This group is challenging a tough prison law in California

The “three-strikes law” in California states that anyone convicted of a serious felony would have his or her sentence doubled if they had been convicted of a previous felony. If convicted twice before, the defendant can be sentenced up to 25 years to life in prison.

That practice is being challenged by a small group that stopped in Fresno last week to speak about reforming the law with a new initiative: The People’s Fair Sentencing and Public Safety Act of 2018.

We The People director Victoria Johnson said her organization sees the “three strikes” as one of the leading causes of mass incarceration in America.

The organization held a rally and a press conference in front of the Fresno County Jail last week to protest the law.

“It’s a big industry, where the correctional department [is] making a lot of money by incarcerating the minorities and the poor,” Johnson said.

The rally was small, with 11 people attending. But there was a goal of a larger scale: to get the message out about the mission of the group, which Johnson hopes can grow.

Rally participants chanted “No justice, no peace,” as well as holding signs that read “Concrete walls and steel bars worsen scars” and “Invest in people, job opportunities, rehabilitation.”

The messages, Johnson hoped, were clear.

“We’re here to stand up and say enough is enough, and let our people go,” Johnson said. “We need policy changes to help the people.”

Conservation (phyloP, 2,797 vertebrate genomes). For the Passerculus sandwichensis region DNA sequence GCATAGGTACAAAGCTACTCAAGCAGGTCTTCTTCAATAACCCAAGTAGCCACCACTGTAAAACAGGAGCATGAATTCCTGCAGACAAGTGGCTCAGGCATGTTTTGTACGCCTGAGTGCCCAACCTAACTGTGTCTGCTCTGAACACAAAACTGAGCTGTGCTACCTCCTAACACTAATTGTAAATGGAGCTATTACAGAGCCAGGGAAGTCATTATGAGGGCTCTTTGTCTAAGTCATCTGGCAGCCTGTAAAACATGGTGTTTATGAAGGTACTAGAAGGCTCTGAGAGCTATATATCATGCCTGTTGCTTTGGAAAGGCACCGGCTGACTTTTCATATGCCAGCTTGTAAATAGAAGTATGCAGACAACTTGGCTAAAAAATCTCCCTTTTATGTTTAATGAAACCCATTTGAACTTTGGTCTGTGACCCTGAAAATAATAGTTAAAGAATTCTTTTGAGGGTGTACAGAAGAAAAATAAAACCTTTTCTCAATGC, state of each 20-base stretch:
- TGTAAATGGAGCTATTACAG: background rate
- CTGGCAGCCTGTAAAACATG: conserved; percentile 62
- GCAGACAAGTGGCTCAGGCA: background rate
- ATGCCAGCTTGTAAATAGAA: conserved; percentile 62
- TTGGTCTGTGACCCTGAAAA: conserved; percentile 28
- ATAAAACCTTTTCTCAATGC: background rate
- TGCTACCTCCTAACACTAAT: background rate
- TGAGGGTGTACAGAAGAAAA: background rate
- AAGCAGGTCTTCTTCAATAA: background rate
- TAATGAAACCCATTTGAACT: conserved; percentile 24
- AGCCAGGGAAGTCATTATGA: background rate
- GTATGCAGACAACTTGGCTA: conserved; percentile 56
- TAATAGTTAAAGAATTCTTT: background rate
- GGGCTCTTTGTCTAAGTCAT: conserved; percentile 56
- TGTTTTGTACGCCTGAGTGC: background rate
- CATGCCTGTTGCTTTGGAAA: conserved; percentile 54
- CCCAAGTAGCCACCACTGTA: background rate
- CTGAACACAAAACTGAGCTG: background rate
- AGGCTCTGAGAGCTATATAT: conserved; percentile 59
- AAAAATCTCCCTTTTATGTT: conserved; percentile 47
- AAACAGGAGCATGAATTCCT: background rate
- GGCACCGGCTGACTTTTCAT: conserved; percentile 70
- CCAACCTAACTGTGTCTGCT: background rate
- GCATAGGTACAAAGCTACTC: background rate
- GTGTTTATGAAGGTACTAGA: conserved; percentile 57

Her husband was imprisoned under the “three-strikes” law, Johnson said. His incarceration is the driving force behind all of her efforts. She has traveled across the country clamoring for change.


The group is seeking more members and volunteers to gather signatures in favor of The People’s Fair Sentencing and Public Safety Act of 2018. People can join through the group’s website.

The group’s Fresno stop included a 45-minute press conference, where, the organization’s initiative was announced and discussed.

If the initiative succeeds offenders deemed nonviolent would no longer be classified under the same category as violent offenders and would therefore be exempt from the law, according to the organization’s website.

“We’re trying to create a line between violent and nonviolent offenders,” said Nicholas Palomarez, who is in charge of university outreach for We The People.

Johnson stated that, under the initiative, the savings from reducing incarceration would go toward school tuition, crime prevention and rehabilitation programs. Palomarez added that the savings would be split 50/50 between education and crime prevention.

“We’re doing this because of the request of the people. We’ve had so many people wanting to see what we could do about the “three-strikes” law, Johnson said.

Anita Wills and Lupita Meraz both have family members incarcerated for life. They spoke at the rally.

For Wills, whose son, Kerry Baxter Jr., is serving a life prison sentence, joining the effort to challenge the law is about more than just helping her son.

“I’m fighting for his freedom. I’m fighting for justice. I’m fighting for the homeless and any other person who is headed to prison,” Wills said.

Meraz echoed those sentiments. Her husband, Jesse Meraz, is also imprisoned for life.

Culled from

Mitchell McDowell